Common errors in English usage for IBPS, SSC, UPSC, GRE, and other exams.

Tenses      Use of the      simple or perfect     between vs among      not only...but also  
       wander vs wonder about
              know or knowing         were or was

1. Greatly to our surprise  (A) / we find the ring  (B) / leader was lame. (C) / No error (D)

Answer: (B) use found in place of find
In a sentence we use one tense whether it is present tense or past tense. Two tenses in one sentence sounds very strange.Some exceptions are also here.
"Greatly to my surprise" was used in old literary English. In modern English it is used as "To my great surprise".

2. Many overseas students (A) / attend colleges  (B) / in the Great Britain. (C) / No error (D)

Answer: (C) write Great Britain without "the"
It is not proper to use "the" before Great Britain, we can "the" before United Kingdom as the United Kingdom.

3. They have (A) / played a game (B) / last week. (C) / No error (D)

Answer: (A) use simple past tense in place of present perfect tense (they without have)
Here "last week" indicating finished time, that is why with finished time we use simple past tense
Present perfect tense indicates continual actions means it will continue in future also. Here last week indicates finished time it means no action will continue in the future.

4. Having found a piece of cheese (A) / two went to a dog (B) / to divide it among them. (C) / No error (D)

Answer: (C) use between in place of among
For two things or two persons, between is used; among is used for more than two.

5. He is anxious not only (A) / to acquire knowledge (B) / but also eager to display it. (C) / No error (D)

Answer: (A) use not only anxious in place of anxious not only
either.  .  . or, neither.  .  . or, both.  .  . and, and not only.  .  .but also are known as correlative conjunctions. Using correlative  conjunctions, you have to follow the rule of parallel construction, make certain each element in the series joined with a conjunction appears in the same grammatical structure and performs the same grammatical function.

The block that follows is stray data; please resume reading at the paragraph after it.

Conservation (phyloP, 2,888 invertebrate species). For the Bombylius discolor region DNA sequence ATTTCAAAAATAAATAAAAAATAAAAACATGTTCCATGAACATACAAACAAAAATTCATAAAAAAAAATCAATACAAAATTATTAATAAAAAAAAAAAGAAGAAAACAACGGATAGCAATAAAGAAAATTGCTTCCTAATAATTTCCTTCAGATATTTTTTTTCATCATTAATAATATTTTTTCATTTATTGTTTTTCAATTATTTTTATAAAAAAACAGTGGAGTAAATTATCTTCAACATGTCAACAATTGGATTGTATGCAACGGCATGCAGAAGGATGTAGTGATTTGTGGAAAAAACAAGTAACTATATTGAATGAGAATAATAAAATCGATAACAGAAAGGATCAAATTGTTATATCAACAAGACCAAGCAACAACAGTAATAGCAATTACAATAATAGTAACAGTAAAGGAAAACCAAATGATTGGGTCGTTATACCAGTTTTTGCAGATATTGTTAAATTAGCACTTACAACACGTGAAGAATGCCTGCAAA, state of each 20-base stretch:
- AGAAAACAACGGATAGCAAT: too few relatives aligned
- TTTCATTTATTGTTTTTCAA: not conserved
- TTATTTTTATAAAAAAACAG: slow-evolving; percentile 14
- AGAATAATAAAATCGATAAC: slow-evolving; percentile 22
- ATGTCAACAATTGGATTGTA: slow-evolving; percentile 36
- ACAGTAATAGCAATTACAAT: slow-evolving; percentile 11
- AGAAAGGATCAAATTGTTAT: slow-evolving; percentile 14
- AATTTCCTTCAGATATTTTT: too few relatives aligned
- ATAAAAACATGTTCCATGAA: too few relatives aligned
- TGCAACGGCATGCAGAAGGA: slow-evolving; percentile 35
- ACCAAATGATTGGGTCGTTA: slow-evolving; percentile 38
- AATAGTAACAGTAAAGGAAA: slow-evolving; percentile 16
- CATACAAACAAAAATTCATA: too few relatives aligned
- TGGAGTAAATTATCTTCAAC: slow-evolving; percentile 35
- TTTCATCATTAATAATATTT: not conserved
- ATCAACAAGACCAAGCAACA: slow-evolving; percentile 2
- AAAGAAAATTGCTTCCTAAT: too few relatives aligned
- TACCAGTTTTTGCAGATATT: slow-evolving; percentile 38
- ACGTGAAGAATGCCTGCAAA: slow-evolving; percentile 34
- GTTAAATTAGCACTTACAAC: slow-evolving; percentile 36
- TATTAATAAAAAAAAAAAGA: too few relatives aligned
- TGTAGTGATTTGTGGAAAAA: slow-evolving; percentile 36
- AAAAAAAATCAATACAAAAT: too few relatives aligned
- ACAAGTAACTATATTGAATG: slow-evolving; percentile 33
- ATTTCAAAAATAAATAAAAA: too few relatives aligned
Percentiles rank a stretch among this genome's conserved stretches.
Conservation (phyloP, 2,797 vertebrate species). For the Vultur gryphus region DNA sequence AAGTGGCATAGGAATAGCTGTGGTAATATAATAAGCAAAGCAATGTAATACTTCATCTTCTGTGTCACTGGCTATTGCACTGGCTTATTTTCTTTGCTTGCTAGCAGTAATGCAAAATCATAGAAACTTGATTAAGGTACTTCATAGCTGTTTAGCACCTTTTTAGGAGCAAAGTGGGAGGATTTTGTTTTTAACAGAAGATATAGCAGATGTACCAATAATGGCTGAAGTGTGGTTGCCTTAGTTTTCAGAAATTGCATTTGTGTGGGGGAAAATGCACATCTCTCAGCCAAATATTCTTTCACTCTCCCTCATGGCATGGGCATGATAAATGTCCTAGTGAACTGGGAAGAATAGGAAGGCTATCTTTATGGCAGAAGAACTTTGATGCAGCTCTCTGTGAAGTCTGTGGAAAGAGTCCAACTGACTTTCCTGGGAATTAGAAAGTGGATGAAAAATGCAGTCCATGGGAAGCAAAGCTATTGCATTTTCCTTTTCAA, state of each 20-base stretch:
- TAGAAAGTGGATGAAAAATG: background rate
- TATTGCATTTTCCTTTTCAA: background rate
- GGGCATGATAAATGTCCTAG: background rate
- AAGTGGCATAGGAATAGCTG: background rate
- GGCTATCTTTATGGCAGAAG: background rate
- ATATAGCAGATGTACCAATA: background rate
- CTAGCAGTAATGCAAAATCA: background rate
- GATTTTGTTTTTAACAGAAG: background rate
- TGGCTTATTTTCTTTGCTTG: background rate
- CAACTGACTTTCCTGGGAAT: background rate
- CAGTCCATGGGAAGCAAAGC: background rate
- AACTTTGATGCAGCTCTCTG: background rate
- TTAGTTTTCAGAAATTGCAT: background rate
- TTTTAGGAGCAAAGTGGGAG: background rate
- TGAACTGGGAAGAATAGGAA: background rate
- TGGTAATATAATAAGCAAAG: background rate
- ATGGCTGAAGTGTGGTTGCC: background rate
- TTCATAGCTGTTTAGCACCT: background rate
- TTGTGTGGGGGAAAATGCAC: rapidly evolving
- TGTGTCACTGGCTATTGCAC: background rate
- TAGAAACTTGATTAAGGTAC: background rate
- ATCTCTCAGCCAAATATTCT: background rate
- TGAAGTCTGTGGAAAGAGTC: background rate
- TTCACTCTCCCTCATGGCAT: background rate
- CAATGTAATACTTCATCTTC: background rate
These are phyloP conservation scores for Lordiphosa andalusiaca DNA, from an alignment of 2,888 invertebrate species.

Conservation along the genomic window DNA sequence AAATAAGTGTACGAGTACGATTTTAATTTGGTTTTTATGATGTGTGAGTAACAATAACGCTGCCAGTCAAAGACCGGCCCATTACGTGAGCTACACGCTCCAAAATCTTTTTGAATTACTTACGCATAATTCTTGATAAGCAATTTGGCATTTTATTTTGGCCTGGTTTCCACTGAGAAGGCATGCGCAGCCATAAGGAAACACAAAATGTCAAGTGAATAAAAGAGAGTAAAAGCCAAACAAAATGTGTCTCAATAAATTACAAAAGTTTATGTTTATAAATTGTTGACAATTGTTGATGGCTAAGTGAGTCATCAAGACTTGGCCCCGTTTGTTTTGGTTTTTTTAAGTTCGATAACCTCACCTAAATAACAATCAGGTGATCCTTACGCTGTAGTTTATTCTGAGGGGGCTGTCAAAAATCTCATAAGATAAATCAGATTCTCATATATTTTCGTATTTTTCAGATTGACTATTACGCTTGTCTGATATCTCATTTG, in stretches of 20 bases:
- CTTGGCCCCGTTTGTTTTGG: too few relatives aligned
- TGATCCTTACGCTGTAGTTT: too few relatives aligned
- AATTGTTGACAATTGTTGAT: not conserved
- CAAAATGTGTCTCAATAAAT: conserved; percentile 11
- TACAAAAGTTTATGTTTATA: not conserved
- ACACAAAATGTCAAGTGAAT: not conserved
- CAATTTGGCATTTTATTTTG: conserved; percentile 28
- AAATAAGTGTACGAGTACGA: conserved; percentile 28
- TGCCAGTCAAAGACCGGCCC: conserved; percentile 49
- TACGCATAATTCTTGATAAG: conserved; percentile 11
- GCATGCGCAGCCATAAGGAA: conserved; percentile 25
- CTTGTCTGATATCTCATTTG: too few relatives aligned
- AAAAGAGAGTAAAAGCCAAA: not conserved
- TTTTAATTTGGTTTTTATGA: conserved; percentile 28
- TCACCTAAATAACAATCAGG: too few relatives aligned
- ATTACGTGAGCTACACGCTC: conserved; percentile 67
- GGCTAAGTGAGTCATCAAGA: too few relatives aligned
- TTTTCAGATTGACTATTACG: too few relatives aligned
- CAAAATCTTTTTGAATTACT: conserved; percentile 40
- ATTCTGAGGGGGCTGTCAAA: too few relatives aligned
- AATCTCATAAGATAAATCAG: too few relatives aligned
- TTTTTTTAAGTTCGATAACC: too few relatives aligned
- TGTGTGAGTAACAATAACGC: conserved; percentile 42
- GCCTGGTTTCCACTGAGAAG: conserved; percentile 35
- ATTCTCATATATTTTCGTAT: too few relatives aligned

6. If we have no definite aim before us (A) / we would only wonder about in aimless pursuits (B) / and achieve nothing. (C) / No error (D)

Answer: (B) use wander in place of wonder about
Wonder about means to think about something and try to decide what is true.Wander means move about aimlessly or without any destination, often in search of food or employment

7. Being a holiday (A) / we went out (B) / for a picnic. (C) / No error (D)

Answer: (A) write It being a holiday
Being must verify the subject of a sentence, here being is not verifying the subject "we". Hence, it must need a subject that's why we should place pronoun "It" before being. We sometimes use it being in place of it is or it was.

8. If I was he, (A) / I wouldn'td accept (B) / this project. (C) / No error (D)

Answer: (A) write were in place of was
Expression which are unreal or imagined, we use past tenses to describe things in the present, past or future; these expressions sometimes are known as unreal past. Strict and formal English Grammar uses were for all person when talking about unreal and imagined present or future. We can also use was but this is informal or wrong as exams point of view.

9. The teacher advised to (A) / the student to borrow (B) / a book from the library within three days. (C) / No error (D)

Answer: (A) use advised only in place of advised to (delete to)
With the word Advise "to" is not used.

10. We have been knowing (A) / each other (B) / since we were children. (C) / No error (D)

Answer: (A) use know in place of knowing
The word know is not used in progressive tense. Hence, we should use "we have known" instead of "we have been knowing".  
However we can use the word knowing as an adjective and a noun which means a clear mental apprehension and fully alert eg:  Knowing he was the robber, I gave all my money to him.

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